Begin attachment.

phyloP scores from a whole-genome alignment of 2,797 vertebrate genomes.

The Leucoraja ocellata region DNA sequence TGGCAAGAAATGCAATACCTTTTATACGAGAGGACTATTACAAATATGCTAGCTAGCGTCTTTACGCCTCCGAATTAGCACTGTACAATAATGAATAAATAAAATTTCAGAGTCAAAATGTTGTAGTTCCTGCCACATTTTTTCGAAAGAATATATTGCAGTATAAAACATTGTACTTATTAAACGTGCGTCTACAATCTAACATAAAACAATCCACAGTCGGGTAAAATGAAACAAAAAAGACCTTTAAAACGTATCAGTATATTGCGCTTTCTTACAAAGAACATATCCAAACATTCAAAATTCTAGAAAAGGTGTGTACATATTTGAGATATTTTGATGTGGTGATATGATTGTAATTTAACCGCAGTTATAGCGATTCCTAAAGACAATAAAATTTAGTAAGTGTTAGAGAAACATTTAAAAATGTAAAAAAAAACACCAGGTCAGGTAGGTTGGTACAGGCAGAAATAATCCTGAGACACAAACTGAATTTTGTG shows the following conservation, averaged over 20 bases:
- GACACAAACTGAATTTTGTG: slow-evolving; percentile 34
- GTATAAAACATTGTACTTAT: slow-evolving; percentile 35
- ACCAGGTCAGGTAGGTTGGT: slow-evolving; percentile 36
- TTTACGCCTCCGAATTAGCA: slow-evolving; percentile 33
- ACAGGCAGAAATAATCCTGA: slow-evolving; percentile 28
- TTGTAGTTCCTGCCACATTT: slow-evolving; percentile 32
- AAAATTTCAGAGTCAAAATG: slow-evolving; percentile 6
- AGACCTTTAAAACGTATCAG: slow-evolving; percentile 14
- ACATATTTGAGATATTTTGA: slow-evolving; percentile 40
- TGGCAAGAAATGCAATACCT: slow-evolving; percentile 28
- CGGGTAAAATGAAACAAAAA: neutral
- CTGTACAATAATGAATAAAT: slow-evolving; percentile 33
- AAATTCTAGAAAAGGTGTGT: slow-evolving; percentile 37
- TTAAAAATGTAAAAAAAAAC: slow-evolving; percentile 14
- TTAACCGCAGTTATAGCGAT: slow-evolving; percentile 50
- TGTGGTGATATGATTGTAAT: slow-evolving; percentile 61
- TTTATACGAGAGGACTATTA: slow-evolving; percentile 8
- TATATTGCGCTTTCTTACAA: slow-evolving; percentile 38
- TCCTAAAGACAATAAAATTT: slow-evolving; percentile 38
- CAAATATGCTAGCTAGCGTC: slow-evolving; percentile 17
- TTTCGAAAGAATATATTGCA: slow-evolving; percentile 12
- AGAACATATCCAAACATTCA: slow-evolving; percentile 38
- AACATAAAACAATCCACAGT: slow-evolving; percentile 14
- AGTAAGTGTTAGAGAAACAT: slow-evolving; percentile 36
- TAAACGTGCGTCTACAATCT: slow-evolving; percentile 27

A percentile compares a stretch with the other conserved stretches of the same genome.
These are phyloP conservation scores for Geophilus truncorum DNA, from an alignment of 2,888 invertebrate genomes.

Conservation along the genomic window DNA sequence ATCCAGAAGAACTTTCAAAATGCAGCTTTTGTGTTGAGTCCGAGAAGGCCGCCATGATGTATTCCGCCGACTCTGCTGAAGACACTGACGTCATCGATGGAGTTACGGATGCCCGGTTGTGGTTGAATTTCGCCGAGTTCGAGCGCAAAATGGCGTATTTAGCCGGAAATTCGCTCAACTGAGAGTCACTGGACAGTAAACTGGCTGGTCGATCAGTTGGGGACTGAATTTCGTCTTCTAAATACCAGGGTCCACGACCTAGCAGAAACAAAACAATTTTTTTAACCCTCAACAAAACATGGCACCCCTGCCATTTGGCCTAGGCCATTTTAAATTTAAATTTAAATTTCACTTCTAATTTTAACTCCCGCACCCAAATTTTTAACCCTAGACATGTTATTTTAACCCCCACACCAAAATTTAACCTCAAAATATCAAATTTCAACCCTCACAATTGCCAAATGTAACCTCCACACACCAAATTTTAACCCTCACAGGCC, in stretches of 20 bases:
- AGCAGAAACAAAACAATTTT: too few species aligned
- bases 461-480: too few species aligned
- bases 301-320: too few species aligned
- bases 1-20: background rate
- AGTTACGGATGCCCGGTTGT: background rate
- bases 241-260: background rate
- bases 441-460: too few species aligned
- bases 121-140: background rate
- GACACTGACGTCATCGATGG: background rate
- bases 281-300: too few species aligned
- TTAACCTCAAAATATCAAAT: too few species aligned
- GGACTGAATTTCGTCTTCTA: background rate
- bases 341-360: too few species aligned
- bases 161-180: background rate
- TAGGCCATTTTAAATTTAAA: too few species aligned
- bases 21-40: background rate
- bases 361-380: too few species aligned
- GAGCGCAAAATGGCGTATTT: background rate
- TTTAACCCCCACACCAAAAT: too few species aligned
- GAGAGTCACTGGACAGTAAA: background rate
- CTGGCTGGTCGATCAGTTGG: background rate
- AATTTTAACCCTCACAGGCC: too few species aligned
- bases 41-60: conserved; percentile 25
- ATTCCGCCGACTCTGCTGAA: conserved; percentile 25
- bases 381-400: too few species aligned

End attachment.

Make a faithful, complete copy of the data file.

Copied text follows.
phyloP scores from a whole-genome alignment of 2,797 vertebrate genomes.

The Leucoraja ocellata region DNA sequence TGGCAAGAAATGCAATACCTTTTATACGAGAGGACTATTACAAATATGCTAGCTAGCGTCTTTACGCCTCCGAATTAGCACTGTACAATAATGAATAAATAAAATTTCAGAGTCAAAATGTTGTAGTTCCTGCCACATTTTTTCGAAAGAATATATTGCAGTATAAAACATTGTACTTATTAAACGTGCGTCTACAATCTAACATAAAACAATCCACAGTCGGGTAAAATGAAACAAAAAAGACCTTTAAAACGTATCAGTATATTGCGCTTTCTTACAAAGAACATATCCAAACATTCAAAATTCTAGAAAAGGTGTGTACATATTTGAGATATTTTGATGTGGTGATATGATTGTAATTTAACCGCAGTTATAGCGATTCCTAAAGACAATAAAATTTAGTAAGTGTTAGAGAAACATTTAAAAATGTAAAAAAAAACACCAGGTCAGGTAGGTTGGTACAGGCAGAAATAATCCTGAGACACAAACTGAATTTTGTG shows the following conservation, averaged over 20 bases:
- GACACAAACTGAATTTTGTG: slow-evolving; percentile 34
- GTATAAAACATTGTACTTAT: slow-evolving; percentile 35
- ACCAGGTCAGGTAGGTTGGT: slow-evolving; percentile 36
- TTTACGCCTCCGAATTAGCA: slow-evolving; percentile 33
- ACAGGCAGAAATAATCCTGA: slow-evolving; percentile 28
- TTGTAGTTCCTGCCACATTT: slow-evolving; percentile 32
- AAAATTTCAGAGTCAAAATG: slow-evolving; percentile 6
- AGACCTTTAAAACGTATCAG: slow-evolving; percentile 14
- ACATATTTGAGATATTTTGA: slow-evolving; percentile 40
- TGGCAAGAAATGCAATACCT: slow-evolving; percentile 28
- CGGGTAAAATGAAACAAAAA: neutral
- CTGTACAATAATGAATAAAT: slow-evolving; percentile 33
- AAATTCTAGAAAAGGTGTGT: slow-evolving; percentile 37
- TTAAAAATGTAAAAAAAAAC: slow-evolving; percentile 14
- TTAACCGCAGTTATAGCGAT: slow-evolving; percentile 50
- TGTGGTGATATGATTGTAAT: slow-evolving; percentile 61
- TTTATACGAGAGGACTATTA: slow-evolving; percentile 8
- TATATTGCGCTTTCTTACAA: slow-evolving; percentile 38
- TCCTAAAGACAATAAAATTT: slow-evolving; percentile 38
- CAAATATGCTAGCTAGCGTC: slow-evolving; percentile 17
- TTTCGAAAGAATATATTGCA: slow-evolving; percentile 12
- AGAACATATCCAAACATTCA: slow-evolving; percentile 38
- AACATAAAACAATCCACAGT: slow-evolving; percentile 14
- AGTAAGTGTTAGAGAAACAT: slow-evolving; percentile 36
- TAAACGTGCGTCTACAATCT: slow-evolving; percentile 27

A percentile compares a stretch with the other conserved stretches of the same genome.
These are phyloP conservation scores for Geophilus truncorum DNA, from an alignment of 2,888 invertebrate genomes.

Conservation along the genomic window DNA sequence ATCCAGAAGAACTTTCAAAATGCAGCTTTTGTGTTGAGTCCGAGAAGGCCGCCATGATGTATTCCGCCGACTCTGCTGAAGACACTGACGTCATCGATGGAGTTACGGATGCCCGGTTGTGGTTGAATTTCGCCGAGTTCGAGCGCAAAATGGCGTATTTAGCCGGAAATTCGCTCAACTGAGAGTCACTGGACAGTAAACTGGCTGGTCGATCAGTTGGGGACTGAATTTCGTCTTCTAAATACCAGGGTCCACGACCTAGCAGAAACAAAACAATTTTTTTAACCCTCAACAAAACATGGCACCCCTGCCATTTGGCCTAGGCCATTTTAAATTTAAATTTAAATTTCACTTCTAATTTTAACTCCCGCACCCAAATTTTTAACCCTAGACATGTTATTTTAACCCCCACACCAAAATTTAACCTCAAAATATCAAATTTCAACCCTCACAATTGCCAAATGTAACCTCCACACACCAAATTTTAACCCTCACAGGCC, in stretches of 20 bases:
- AGCAGAAACAAAACAATTTT: too few species aligned
- bases 461-480: too few species aligned
- bases 301-320: too few species aligned
- bases 1-20: background rate
- AGTTACGGATGCCCGGTTGT: background rate
- bases 241-260: background rate
- bases 441-460: too few species aligned
- bases 121-140: background rate
- GACACTGACGTCATCGATGG: background rate
- bases 281-300: too few species aligned
- TTAACCTCAAAATATCAAAT: too few species aligned
- GGACTGAATTTCGTCTTCTA: background rate
- bases 341-360: too few species aligned
- bases 161-180: background rate
- TAGGCCATTTTAAATTTAAA: too few species aligned
- bases 21-40: background rate
- bases 361-380: too few species aligned
- GAGCGCAAAATGGCGTATTT: background rate
- TTTAACCCCCACACCAAAAT: too few species aligned
- GAGAGTCACTGGACAGTAAA: background rate
- CTGGCTGGTCGATCAGTTGG: background rate
- AATTTTAACCCTCACAGGCC: too few species aligned
- bases 41-60: conserved; percentile 25
- ATTCCGCCGACTCTGCTGAA: conserved; percentile 25
- bases 381-400: too few species aligned